In this drawing, Zeus (known as Jupiter in Roman mythology), disguised as an eagle, abducts Ganymede, a young Greek hero hailing from the city of Troy. Although Ganymede was admired for his unmatched beauty and often depicted in an erotically charged manner, Rembrandt characterizes him as a frightened, unruly toddler who squirms and screams as Zeus carries him away. The artist’s exuberant marks range from bold, zigzagging lines, which delineate the eagle’s body, to the loose swirls on the right side of the composition, which do not seem to serve a specific descriptive function. The drawing was used as a preparatory study for Rembrandt’s painting The Abduction of Ganymede, which is also part of the Dresden collection.
Austeja Mackelaite, Annette and Oscar de la Renta Assistant Curator of Drawings and Prints
In the mid-1630s, the young Rembrandt enjoyed a high point in his career. He had recently moved from his native Leiden to Amsterdam, where he joined the local painters’ guild and began to practice as an independent master. Drawings from this period exhibit dynamism, bravura, and freshness of observation. As we look closely, we are able to witness Rembrandt’s imagination at work by tracing the quick movements of his hand.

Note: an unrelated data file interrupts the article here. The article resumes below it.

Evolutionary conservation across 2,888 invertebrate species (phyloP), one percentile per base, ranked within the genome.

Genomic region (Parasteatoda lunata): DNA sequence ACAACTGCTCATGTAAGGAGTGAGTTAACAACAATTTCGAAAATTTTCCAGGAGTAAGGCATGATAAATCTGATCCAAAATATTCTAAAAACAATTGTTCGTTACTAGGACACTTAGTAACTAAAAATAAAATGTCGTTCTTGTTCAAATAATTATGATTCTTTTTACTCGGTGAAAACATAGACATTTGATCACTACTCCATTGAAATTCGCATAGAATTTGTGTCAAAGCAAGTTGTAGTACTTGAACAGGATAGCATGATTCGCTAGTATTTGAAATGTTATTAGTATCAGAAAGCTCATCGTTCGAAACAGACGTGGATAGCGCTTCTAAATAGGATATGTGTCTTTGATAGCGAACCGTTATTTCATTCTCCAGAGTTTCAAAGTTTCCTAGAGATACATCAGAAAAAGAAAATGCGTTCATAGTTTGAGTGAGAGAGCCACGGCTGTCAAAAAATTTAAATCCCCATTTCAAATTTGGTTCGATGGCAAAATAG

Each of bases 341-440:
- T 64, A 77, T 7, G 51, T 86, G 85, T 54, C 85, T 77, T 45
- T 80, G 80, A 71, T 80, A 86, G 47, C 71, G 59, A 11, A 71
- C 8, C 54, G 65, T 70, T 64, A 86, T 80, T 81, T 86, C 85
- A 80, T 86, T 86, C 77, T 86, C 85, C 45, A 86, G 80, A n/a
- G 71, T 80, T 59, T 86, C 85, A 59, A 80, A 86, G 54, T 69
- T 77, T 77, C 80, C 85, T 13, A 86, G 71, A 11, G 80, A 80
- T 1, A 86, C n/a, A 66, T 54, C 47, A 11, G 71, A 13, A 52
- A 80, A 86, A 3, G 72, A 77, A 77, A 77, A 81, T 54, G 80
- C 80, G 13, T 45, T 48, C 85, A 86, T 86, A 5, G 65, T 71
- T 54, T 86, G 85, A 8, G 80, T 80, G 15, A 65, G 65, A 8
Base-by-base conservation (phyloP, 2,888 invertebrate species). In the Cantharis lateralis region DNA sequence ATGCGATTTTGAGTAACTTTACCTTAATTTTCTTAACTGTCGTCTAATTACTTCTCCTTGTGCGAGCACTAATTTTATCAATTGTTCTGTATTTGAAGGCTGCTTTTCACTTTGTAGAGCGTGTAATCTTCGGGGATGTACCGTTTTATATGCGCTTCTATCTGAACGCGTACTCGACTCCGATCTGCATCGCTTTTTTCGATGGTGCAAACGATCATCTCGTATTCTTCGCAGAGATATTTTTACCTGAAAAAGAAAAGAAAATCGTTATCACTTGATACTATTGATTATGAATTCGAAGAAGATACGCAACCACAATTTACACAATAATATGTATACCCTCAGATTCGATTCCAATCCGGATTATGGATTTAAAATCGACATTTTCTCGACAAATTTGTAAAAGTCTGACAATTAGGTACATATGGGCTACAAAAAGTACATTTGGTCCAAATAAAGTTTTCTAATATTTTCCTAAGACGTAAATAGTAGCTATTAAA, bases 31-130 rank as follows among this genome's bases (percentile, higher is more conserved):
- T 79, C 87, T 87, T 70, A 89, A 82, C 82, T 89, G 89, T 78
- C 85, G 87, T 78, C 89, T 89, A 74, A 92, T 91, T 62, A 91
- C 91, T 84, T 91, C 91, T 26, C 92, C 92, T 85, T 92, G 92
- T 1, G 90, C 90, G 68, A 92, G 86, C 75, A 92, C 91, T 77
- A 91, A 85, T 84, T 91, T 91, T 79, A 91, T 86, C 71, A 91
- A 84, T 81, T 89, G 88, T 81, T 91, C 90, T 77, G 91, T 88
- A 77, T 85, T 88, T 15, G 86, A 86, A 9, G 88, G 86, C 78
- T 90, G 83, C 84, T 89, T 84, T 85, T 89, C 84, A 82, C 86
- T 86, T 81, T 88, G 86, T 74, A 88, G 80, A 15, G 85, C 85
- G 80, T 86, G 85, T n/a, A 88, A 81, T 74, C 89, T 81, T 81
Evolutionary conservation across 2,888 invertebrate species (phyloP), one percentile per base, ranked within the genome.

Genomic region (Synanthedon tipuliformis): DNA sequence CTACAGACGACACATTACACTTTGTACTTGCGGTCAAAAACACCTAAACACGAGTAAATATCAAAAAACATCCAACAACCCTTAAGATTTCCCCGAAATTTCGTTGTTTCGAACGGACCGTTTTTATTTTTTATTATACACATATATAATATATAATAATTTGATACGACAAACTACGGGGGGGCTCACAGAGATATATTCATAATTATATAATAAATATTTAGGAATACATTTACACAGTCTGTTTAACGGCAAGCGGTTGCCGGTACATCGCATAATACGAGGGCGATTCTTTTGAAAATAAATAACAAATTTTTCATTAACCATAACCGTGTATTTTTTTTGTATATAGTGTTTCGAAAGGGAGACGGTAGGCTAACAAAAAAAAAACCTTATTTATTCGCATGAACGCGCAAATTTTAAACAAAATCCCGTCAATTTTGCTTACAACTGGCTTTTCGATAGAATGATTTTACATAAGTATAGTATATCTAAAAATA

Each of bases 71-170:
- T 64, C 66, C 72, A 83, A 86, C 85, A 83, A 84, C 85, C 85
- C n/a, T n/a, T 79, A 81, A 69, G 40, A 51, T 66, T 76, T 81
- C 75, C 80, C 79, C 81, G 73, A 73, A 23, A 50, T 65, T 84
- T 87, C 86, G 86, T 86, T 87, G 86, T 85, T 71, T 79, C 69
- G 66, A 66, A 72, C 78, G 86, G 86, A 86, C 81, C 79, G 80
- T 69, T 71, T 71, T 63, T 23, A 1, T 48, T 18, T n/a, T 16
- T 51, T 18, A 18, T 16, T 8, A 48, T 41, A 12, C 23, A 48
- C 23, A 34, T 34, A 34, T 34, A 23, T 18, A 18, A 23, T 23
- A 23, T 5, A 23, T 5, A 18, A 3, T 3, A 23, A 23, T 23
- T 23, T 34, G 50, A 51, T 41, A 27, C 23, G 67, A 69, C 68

In this sheet, the artist took up a story from Greek mythology. As Homer described in his Illiad, written in the eighth century BC, Zeus—the chief deity in the Greek pantheon—fell in love with the young Trojan youth, named Ganymede. Here, Rembrandt imagines the culmination of the story’s dramatic arc. He shows Zeus, who has turned himself into an eagle, abducting Ganymede from Mount Ida near Troy and getting ready to carry him to Mount Olympus, the home of the gods.
While artists have traditionally represented Ganymede as an adolescent, Rembrandt depicts him as a fussy toddler being separated from his parents—the two figures with their arms up, roughly sketched at lower left corner. His pen and brush move quickly across the sheet, filling the space with a variety of marks—from fine and deliberate strokes, which describe child’s grimace of desperation, to extremely loose, non-descriptive, squiggly lines, which might evoke gusts or currents of air.